One of the several recent gigs for Sarah Palin - former governor of the U.S. state of Alaska, obsessive attention-seeker, putative candidate for President of the United States in 2012 - has been television tour guide. Palin has been hosting an eight-part documentary series on Discovery Communications' TLC, traipsing about the 49th state with her family, talking with locals and showing off the sights to be found on her native turf.
Until now. Discovery announced that the show has run its course, and thus Palin's part-time job as a tour guide is over. When it premiered last Fall, a TLC media release informed potential viewers that "In each episode Sarah is joined by various family members as she shares the state she knows and loves - from salmon fishing in Bristol Bay to hiking along one of our country's most breathtaking glaciers.''
The end of "Sarah Palin's Alaska,'' as the show is called, came about by coincidence just as she tumbled into yet another, unrelated controversy.
This one is a dispute over placing either gunsights or surveyor's marks (take yer pick) over a map of 20 congressional districts held in last November's election by opposition Democrats and telling her Republican followers "Don't retreat, instead reload.'' One of the districts targeted on the online map was held by Rep. Gabrielle Giffords, the Arizona congresswoman who is fighting for her life after being shot in the head Saturday by an evidently deranged 23-year-old. In U.S. political and media circles, debate now rages over whether military-style rhetoric by Palin and many others combines with America's gun culture to produce deadly violence.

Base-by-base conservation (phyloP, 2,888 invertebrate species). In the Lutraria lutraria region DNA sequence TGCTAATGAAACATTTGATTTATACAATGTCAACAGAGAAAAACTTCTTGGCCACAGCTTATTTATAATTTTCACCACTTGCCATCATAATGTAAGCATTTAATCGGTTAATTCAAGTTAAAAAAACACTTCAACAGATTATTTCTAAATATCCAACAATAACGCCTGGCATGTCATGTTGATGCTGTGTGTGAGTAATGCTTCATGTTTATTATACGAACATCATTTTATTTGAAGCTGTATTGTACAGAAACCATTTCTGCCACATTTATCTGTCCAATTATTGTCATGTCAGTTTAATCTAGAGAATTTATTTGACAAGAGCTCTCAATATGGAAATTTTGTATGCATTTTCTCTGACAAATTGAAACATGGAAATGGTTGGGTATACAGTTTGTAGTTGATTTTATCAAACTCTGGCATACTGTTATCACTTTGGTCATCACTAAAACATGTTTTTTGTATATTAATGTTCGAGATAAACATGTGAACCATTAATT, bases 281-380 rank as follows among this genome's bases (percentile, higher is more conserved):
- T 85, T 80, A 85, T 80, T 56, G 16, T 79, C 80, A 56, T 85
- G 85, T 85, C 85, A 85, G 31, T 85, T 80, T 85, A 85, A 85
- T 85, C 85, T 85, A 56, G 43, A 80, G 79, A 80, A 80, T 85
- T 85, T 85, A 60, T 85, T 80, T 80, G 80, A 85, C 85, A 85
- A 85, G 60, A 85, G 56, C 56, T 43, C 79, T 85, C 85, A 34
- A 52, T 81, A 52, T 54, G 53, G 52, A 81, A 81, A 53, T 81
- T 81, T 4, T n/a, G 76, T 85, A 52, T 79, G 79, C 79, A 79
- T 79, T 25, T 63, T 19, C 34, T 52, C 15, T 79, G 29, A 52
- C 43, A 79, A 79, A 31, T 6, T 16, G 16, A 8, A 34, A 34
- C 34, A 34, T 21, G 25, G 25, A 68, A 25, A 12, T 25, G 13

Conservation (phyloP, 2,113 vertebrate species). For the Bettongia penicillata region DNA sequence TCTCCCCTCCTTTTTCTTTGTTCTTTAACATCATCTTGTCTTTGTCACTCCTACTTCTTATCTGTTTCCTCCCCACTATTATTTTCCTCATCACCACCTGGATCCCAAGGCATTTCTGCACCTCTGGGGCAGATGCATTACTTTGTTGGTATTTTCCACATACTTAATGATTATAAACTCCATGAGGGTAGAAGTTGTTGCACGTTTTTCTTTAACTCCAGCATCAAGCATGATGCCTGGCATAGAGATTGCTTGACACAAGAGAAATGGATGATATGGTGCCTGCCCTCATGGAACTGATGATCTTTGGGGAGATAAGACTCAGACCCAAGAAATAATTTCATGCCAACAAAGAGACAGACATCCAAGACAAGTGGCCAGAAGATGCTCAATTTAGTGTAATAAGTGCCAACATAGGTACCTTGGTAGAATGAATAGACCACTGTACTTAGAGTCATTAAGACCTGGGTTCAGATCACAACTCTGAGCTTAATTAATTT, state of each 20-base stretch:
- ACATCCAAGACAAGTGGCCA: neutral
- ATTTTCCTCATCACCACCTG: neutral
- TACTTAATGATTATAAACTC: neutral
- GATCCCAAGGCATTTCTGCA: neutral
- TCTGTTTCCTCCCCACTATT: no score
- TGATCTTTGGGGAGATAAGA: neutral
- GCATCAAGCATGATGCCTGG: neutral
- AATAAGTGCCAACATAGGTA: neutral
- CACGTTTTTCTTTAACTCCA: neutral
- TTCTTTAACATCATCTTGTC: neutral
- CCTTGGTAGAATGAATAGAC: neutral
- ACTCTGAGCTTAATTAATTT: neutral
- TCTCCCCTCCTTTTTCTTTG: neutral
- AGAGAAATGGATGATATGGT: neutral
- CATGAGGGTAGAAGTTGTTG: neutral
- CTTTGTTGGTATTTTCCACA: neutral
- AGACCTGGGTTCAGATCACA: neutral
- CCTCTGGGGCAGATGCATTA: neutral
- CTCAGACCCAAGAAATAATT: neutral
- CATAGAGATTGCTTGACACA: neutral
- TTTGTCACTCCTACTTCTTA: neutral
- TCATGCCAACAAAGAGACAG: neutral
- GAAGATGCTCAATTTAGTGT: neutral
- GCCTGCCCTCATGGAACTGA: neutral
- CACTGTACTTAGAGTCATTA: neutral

"Sarah Palin's Alaska'' has ended for more prosaic reasons: The commercial climate has changed. Its ratings slipped, from 5 million viewers for the first panoramic episode, to 3.2 million by the eighth and final showing. TLC spokespeople do not characterize the end of the series as a cancellation, saying the show was contracted for one season and time is up.
Before its acquisition in 1991 by Discovery Communications, TLC - the cable TV channel that carried Palin's series - was known as The Learning Channel. Three months after the debut of the outdoorsy, nicely shot, filmed-on-location Alaska series, what have we learned?
* The series was as much about an ambitious politician and Clan Palin as it was about what Alaska offers as a travel destination or a place to live.
* Sarah Palin really likes guns. She's often shown firing them.
* Sarah Palin really, really likes being on camera. Being on camera with guns is definitely OK.
* It's fun to shoot and kill wild animals - not primarily for food or clothing, but because there's something just, you know, dang enjoyable about it. Not to mention gutting and skinning them.
* Having the kids and husband Todd on camera, too, is a swell way to promote family values. Oh, and speaking of Todd, he's a fellow who registered a decade or so ago as a member of the Alaska Independence Party - twice - though he doesn't belong now and Sarah never has. The party, which operates statewide, would like to see an Alaska independent of the United States - you know, the country Sarah would like to be president of.
Well, gosh darn it, the show is off the air now. Alaska is still there, though. Seeing the place not through a personality-driven TV series but in person as, say, a passenger on an inner-passage cruise ship might be a better way to go, after all.